Some clarity please! (was Re: [Haskell-cafe] Re: (flawed?)
benchmark : sort)
kahl at cas.mcmaster.ca
kahl at cas.mcmaster.ca
Thu Mar 13 12:17:10 EDT 2008
Adrian Hey <ahey at iee.org> wrote:
> I would ask for any correct Eq instance something like the law:
> (x==y) = True implies x=y (and vice-versa)
The easiest counterexample are sets (or finite maps)
provided as an abstract data type (i.e., exported without access to the
implementation, in particular constructors).
Different kinds of balanced trees typically do not produce the same
representation for the same set constructed by different construction
expressions.
Therefore, (==) on sets will be expected to produce equality of sets,
which will only be an equivalence on set representations.
> which implies (f x == f y) = True (for expression types which are
> instances of Eq).
This specifies that (==) is a congurence for f, and is in my opinion
the right specification: (==) should be a congurence
on all datatypes with respect to all purely defineable functions.
But at least nowadays people occasionally do export functions
that allow access to representation details,
for example Set.toList is not specified to be representation independent,
and Set.showTree is outright specified to be implementation dependent.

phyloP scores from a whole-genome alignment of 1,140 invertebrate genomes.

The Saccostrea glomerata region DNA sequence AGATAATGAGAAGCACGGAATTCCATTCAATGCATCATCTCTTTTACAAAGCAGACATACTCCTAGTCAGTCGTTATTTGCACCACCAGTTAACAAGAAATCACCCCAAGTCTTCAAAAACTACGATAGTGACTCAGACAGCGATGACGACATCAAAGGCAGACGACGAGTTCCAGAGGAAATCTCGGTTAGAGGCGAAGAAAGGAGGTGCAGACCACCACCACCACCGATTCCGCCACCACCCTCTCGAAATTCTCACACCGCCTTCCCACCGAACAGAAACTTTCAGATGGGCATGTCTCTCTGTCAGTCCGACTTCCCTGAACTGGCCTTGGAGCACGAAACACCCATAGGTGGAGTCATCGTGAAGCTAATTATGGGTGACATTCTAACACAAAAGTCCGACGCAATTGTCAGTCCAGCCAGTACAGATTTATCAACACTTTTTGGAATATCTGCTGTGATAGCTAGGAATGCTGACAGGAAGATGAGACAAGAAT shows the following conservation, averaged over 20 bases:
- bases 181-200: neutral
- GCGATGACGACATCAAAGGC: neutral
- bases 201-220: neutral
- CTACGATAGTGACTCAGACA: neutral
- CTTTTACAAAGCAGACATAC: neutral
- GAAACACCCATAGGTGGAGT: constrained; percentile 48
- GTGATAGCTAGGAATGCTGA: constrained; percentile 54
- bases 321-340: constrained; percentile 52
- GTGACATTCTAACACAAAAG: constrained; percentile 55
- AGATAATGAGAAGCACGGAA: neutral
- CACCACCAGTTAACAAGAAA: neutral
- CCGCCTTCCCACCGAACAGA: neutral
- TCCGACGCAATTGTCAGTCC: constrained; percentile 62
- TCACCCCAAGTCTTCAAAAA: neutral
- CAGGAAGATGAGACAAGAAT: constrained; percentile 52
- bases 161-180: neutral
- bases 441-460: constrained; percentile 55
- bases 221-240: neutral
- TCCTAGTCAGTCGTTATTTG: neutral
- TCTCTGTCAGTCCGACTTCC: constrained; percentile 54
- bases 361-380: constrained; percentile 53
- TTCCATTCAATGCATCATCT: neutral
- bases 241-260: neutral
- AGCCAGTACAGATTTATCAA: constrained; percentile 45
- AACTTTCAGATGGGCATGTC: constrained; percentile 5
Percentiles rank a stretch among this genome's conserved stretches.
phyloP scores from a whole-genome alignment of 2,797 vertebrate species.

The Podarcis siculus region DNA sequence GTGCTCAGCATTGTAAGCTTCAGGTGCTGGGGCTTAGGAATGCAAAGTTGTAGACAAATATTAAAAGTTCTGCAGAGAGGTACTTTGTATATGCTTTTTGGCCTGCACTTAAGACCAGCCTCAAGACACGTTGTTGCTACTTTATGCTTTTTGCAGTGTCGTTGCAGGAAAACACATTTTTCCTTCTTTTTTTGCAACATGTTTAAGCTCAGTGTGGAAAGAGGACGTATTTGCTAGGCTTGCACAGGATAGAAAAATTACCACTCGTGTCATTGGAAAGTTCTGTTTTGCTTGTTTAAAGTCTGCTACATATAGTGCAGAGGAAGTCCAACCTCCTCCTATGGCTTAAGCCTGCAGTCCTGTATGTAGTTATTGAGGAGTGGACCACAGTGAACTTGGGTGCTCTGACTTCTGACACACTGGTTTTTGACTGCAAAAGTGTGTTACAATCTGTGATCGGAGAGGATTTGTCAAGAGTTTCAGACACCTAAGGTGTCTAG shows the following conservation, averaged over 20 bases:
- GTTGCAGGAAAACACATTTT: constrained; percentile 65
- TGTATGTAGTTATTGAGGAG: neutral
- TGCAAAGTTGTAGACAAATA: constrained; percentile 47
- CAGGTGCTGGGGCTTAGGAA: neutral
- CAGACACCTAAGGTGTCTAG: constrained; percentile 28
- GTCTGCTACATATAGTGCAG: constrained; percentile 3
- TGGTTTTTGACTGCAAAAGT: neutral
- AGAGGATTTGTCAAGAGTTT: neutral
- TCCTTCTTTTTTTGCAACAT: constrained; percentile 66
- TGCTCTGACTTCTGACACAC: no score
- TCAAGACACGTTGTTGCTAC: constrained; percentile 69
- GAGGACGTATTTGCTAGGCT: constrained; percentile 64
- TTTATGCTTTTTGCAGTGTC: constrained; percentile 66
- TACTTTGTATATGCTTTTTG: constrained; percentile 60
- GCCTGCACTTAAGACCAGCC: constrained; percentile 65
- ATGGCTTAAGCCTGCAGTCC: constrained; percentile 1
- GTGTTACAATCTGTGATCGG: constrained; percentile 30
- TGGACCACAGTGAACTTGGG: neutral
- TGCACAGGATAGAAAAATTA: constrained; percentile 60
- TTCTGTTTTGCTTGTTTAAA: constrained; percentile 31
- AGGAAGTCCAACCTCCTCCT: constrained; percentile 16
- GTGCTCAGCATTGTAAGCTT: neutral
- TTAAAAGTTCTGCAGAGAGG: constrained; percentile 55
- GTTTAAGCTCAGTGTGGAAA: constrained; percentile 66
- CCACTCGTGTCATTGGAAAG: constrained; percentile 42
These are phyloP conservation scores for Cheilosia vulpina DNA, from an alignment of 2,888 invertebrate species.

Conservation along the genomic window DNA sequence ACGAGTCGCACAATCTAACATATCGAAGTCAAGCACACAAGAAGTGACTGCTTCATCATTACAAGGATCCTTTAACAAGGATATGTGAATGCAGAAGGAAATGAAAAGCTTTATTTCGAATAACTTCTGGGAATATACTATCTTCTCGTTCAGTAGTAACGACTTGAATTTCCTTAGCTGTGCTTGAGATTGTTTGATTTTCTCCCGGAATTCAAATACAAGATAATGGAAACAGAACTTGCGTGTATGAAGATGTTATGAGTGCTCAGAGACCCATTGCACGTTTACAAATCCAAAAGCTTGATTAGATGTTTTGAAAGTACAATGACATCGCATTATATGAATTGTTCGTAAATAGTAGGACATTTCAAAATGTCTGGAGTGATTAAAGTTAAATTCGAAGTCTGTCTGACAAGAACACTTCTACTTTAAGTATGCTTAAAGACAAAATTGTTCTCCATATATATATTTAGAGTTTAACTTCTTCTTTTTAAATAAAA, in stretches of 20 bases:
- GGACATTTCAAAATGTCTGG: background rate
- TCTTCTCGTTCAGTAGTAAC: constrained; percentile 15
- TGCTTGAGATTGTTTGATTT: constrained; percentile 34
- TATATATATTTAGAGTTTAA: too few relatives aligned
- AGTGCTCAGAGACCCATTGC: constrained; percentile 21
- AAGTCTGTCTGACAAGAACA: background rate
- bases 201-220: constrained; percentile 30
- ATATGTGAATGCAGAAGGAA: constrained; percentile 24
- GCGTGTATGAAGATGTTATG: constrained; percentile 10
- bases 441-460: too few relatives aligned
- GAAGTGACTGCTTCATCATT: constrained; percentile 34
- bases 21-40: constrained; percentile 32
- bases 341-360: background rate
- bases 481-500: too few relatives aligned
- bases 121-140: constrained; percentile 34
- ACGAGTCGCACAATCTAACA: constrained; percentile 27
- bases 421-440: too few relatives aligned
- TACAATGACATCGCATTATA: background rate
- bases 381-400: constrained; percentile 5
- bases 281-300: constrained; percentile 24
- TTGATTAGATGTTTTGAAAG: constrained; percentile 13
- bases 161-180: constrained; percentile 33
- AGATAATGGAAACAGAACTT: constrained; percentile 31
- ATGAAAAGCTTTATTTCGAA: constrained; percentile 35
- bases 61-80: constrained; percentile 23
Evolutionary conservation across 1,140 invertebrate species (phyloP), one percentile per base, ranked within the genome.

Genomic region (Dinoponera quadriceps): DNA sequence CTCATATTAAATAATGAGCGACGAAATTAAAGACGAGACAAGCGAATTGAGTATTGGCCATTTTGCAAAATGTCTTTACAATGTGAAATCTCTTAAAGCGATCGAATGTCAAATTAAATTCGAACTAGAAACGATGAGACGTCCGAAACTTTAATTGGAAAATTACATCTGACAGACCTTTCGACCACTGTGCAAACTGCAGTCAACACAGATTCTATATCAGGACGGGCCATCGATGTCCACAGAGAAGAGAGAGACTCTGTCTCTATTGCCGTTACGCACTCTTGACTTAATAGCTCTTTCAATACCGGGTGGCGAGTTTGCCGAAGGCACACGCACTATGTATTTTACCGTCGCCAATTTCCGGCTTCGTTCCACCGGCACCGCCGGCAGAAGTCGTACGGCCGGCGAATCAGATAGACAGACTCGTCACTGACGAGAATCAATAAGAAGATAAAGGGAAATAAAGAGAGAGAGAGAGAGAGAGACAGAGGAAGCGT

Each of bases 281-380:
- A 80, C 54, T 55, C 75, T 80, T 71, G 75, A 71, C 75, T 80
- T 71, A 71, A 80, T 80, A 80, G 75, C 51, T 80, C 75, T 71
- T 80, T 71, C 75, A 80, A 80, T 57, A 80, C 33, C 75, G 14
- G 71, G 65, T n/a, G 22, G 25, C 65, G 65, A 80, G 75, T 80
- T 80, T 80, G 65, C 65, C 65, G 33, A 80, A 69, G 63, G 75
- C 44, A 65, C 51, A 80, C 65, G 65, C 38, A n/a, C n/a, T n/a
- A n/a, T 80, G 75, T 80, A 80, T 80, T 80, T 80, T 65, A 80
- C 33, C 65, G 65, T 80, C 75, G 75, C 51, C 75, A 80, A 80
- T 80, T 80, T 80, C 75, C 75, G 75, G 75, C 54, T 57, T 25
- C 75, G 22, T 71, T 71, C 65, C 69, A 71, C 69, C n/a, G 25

Prelude> :m + Data.Set
Data.Set> showTree (fromList [1,2,3,4]) == showTree (fromList [4,3,2,1])
False
Data.Set> fromList [1,2,3,4] == fromList [4,3,2,1]
True
I consider this as an argument to remove showTree from the interface of
Data.Set, and to either specify toList to produce an ordered list
(replacing toAscList), or to remove it from the interface as well.
(mapMonotonic should of course be removed, too,
or specified to fail (preferably in some MonadZero)
if the precondition is violated,
which should still be implementable in linear time.)
> but if so would like to appeal to movers and shakers in the
> language definition to please decide exactly what the proper
> interpretation of standard Eq and Ord "class laws" are and in the
> next version of the report give an explanation of these
Strongly seconded, inserting ``precise'' before ``explanation'' ;-)
(And I'd expect equivalences and congruences to be accessible
on the basis of standard first-year math...)
Wolfram
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